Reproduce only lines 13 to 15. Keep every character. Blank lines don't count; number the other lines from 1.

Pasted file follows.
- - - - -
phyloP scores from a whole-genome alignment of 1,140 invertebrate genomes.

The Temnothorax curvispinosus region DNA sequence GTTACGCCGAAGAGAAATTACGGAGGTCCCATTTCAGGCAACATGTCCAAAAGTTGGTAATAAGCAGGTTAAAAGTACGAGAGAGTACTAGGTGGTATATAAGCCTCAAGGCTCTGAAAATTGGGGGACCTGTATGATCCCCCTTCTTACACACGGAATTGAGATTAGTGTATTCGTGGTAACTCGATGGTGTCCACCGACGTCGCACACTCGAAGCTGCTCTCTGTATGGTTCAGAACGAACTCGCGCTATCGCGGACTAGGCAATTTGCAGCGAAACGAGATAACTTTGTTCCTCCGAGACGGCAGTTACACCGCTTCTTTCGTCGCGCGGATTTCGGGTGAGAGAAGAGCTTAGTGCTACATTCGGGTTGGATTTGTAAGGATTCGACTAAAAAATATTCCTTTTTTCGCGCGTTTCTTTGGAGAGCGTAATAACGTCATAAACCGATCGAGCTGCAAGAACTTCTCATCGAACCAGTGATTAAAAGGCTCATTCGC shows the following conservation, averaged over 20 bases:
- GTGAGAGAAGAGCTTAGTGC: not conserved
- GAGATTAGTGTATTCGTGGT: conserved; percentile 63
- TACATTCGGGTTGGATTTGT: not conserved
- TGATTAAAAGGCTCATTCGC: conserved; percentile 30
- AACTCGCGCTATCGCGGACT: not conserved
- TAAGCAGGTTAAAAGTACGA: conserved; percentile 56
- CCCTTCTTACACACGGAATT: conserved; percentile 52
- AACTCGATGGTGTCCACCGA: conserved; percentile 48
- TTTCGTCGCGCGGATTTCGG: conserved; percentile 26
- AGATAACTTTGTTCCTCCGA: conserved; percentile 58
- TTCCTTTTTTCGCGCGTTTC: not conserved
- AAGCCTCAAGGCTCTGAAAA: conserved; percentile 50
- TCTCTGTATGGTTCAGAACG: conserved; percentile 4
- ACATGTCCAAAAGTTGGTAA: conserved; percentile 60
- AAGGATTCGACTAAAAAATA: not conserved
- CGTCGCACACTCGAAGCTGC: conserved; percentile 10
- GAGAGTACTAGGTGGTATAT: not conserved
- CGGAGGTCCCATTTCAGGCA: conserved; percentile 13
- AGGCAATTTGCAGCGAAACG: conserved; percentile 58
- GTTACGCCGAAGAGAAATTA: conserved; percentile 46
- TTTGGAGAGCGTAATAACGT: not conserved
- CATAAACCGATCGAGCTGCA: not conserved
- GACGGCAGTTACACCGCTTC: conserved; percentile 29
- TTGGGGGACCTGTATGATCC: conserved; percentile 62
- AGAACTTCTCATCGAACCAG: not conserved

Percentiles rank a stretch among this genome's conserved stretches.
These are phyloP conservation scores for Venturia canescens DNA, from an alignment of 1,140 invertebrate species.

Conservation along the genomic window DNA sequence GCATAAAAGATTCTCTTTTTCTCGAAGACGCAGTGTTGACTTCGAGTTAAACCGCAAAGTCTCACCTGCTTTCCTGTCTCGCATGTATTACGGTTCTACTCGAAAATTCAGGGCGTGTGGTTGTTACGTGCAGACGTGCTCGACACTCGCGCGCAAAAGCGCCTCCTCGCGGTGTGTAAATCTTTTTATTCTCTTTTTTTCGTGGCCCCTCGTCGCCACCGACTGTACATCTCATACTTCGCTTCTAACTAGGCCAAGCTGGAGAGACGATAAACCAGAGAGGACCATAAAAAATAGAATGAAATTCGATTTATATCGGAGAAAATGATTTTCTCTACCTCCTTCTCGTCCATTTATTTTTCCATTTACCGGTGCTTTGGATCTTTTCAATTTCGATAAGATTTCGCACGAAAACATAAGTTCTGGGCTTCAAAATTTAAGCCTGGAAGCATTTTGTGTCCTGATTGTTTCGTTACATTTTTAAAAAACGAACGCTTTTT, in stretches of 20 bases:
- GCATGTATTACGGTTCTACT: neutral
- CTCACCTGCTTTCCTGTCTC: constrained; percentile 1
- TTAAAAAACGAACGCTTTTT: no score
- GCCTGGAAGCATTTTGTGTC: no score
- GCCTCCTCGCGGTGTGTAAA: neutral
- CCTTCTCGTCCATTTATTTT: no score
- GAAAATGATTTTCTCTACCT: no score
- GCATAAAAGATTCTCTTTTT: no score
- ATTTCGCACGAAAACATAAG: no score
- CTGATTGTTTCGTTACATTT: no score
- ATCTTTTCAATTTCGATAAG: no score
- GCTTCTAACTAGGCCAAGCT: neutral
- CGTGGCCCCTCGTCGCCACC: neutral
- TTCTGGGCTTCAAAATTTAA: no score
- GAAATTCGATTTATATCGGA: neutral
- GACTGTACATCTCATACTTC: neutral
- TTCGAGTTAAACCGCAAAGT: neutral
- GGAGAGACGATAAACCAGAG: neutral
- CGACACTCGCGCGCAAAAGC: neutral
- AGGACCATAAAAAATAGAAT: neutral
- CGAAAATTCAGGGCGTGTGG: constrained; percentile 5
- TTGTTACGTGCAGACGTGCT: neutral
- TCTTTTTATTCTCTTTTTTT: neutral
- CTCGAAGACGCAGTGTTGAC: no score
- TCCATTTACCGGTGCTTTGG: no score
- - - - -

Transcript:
- TTCCTTTTTTCGCGCGTTTC: not conserved
- AAGCCTCAAGGCTCTGAAAA: conserved; percentile 50
- TCTCTGTATGGTTCAGAACG: conserved; percentile 4